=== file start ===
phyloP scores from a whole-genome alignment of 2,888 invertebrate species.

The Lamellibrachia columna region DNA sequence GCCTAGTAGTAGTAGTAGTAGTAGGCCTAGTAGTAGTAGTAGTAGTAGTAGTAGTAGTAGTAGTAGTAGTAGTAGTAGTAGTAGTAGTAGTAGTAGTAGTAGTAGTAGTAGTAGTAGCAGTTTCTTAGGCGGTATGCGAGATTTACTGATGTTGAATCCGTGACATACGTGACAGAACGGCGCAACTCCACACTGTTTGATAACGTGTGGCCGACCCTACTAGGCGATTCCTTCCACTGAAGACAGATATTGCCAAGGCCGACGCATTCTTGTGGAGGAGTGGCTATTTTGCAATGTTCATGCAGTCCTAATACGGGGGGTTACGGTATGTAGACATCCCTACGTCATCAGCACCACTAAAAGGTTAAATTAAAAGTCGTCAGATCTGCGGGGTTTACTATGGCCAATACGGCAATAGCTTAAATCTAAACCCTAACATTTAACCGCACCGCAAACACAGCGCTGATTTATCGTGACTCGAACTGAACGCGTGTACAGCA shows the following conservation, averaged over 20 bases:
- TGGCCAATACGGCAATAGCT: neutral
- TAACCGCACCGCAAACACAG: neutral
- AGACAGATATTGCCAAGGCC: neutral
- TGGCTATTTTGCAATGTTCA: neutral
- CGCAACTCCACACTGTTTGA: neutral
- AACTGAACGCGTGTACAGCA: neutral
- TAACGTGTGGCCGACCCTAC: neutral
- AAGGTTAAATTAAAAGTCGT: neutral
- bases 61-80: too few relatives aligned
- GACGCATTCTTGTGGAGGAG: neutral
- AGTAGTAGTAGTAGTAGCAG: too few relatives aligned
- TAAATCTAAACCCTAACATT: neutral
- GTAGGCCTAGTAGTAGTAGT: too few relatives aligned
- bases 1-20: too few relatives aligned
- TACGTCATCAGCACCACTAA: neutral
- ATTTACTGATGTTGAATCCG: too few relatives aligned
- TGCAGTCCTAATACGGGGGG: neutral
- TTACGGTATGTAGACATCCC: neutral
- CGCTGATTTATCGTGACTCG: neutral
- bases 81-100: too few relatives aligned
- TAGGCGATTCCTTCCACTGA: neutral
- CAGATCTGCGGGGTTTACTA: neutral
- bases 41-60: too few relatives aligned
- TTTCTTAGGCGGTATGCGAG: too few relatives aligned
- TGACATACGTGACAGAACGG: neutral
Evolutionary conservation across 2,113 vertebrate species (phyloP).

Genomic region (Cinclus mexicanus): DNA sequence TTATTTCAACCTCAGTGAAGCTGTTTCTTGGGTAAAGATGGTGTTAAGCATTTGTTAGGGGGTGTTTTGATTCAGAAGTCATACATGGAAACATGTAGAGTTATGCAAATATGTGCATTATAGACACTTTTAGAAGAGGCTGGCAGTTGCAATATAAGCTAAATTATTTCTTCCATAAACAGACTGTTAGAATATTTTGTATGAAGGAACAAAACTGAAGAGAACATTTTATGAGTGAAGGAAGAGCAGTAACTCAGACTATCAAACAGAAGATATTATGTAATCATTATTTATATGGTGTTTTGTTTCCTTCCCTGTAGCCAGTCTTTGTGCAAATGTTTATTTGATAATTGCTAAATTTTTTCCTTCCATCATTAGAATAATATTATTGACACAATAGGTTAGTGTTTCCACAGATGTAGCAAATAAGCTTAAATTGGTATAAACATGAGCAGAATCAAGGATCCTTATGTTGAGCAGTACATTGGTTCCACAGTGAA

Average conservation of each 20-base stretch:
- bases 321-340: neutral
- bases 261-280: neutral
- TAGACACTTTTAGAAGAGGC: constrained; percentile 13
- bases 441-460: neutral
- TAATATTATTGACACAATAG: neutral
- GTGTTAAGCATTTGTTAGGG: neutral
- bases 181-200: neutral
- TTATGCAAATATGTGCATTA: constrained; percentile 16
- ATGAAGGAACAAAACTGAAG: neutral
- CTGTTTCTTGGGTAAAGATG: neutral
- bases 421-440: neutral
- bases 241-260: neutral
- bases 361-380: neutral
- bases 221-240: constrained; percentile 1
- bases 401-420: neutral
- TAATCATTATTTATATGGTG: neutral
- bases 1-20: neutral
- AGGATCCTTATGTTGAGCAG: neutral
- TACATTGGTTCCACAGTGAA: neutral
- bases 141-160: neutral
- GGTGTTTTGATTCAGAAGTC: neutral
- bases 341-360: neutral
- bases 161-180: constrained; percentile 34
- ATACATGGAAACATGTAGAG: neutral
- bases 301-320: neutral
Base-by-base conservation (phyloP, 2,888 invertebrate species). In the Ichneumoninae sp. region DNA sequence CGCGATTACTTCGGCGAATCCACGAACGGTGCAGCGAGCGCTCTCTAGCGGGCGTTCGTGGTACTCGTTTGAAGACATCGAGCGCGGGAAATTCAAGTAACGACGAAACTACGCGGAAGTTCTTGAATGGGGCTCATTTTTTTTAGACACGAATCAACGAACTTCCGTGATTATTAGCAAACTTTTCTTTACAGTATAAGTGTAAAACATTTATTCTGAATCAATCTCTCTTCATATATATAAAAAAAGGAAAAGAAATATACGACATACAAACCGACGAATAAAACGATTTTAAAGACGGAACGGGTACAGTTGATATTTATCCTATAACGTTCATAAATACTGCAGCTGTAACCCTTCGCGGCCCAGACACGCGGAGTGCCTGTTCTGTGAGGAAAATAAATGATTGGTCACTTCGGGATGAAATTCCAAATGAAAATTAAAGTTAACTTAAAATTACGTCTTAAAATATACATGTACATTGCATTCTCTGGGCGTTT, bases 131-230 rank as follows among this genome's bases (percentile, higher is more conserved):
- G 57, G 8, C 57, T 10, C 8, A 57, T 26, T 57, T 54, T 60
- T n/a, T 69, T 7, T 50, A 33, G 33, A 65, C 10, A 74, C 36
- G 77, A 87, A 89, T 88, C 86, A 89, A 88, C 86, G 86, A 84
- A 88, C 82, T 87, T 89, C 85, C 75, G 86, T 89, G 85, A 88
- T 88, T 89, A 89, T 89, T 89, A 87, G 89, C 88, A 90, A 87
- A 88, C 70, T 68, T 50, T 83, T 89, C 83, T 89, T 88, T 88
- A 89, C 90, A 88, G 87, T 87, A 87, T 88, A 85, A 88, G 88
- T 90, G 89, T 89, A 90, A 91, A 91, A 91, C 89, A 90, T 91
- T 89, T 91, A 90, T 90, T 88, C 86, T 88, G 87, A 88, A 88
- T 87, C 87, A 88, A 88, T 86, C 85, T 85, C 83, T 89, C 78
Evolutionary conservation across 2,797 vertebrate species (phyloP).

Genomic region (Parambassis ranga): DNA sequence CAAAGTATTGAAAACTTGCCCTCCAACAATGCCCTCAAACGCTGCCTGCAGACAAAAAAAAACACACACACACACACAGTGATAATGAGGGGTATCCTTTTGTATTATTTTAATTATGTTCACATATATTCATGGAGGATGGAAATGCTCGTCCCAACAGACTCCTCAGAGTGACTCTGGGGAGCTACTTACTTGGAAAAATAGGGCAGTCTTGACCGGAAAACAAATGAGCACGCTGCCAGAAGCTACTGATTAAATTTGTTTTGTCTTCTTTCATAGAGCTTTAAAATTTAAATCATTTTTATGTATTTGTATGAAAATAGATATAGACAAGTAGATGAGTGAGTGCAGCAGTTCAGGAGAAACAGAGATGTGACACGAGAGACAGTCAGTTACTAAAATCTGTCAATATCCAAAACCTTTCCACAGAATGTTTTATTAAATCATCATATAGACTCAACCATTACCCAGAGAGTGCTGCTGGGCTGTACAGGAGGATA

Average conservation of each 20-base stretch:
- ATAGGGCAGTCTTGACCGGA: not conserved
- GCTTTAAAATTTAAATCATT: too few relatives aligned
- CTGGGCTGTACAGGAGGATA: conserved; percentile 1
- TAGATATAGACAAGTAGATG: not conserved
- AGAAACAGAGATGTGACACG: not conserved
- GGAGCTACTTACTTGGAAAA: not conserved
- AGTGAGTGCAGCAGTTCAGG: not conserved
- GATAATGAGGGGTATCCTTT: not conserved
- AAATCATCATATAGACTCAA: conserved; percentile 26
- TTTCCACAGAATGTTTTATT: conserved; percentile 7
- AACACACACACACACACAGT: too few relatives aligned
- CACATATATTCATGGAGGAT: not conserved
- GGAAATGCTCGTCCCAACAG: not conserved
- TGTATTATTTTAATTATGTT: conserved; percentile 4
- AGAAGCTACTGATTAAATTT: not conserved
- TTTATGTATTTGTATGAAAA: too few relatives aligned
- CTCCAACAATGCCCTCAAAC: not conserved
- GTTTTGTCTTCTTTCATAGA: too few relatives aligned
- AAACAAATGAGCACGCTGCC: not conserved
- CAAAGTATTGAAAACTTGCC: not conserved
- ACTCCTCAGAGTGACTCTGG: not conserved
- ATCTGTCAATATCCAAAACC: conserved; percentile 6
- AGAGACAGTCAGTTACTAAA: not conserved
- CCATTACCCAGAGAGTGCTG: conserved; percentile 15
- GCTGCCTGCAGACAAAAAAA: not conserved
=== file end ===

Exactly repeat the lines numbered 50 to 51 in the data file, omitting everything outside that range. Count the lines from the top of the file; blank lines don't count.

- bases 141-160: neutral
- GGTGTTTTGATTCAGAAGTC: neutral